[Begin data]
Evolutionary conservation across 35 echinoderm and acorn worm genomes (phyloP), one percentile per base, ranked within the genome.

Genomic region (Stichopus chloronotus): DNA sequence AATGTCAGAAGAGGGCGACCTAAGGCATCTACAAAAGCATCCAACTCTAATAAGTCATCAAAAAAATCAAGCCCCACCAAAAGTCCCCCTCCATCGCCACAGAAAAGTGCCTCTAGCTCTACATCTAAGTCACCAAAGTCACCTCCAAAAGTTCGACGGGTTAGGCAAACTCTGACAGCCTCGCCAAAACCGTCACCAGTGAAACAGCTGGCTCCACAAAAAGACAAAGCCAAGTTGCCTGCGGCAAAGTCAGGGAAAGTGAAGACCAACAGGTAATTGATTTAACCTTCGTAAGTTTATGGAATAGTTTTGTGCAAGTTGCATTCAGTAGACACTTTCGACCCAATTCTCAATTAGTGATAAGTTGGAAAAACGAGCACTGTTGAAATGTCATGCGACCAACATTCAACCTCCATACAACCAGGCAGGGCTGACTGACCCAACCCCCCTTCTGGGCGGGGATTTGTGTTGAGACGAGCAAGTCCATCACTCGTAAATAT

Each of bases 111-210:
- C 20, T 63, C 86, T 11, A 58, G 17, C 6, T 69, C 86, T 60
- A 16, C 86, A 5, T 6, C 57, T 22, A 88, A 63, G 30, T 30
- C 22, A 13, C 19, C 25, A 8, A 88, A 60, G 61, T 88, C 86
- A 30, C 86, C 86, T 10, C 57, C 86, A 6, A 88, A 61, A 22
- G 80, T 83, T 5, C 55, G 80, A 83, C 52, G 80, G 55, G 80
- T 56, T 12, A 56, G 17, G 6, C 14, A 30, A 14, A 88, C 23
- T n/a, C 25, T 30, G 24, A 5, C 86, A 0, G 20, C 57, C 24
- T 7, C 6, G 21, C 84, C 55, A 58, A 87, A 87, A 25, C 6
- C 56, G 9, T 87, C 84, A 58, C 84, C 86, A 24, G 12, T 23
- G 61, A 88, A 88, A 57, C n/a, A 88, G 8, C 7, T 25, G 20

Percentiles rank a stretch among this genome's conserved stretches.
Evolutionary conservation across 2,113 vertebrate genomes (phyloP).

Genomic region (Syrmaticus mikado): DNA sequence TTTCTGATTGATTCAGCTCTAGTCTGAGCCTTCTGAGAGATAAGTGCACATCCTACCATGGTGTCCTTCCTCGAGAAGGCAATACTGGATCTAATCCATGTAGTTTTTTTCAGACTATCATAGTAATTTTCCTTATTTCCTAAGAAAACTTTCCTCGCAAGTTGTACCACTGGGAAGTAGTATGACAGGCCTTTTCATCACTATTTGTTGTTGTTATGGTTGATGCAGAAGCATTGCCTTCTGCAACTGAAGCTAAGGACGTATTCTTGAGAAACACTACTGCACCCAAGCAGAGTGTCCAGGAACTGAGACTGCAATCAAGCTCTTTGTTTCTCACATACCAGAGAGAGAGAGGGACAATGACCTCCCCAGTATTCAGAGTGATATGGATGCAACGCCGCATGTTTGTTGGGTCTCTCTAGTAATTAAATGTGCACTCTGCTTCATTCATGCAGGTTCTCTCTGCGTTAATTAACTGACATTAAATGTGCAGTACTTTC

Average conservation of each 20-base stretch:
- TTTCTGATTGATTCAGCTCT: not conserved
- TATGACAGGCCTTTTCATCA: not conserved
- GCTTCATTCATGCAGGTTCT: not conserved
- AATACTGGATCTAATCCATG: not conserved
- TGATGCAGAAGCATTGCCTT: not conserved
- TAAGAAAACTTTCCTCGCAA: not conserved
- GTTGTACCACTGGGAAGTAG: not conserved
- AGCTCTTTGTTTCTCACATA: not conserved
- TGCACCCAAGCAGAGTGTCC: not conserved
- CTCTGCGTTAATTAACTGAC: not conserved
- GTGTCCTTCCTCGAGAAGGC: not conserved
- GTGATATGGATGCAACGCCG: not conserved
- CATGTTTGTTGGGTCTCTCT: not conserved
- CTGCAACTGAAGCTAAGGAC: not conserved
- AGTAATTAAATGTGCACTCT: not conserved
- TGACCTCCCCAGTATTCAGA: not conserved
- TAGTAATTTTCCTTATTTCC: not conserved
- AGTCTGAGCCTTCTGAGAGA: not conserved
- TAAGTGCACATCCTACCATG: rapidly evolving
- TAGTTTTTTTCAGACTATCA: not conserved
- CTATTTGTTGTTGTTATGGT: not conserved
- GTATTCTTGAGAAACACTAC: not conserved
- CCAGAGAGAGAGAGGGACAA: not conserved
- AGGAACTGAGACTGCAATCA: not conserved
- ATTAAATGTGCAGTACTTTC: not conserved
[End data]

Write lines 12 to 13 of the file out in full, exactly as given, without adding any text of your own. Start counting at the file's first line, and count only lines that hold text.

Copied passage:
- C 56, G 9, T 87, C 84, A 58, C 84, C 86, A 24, G 12, T 23
- G 61, A 88, A 88, A 57, C n/a, A 88, G 8, C 7, T 25, G 20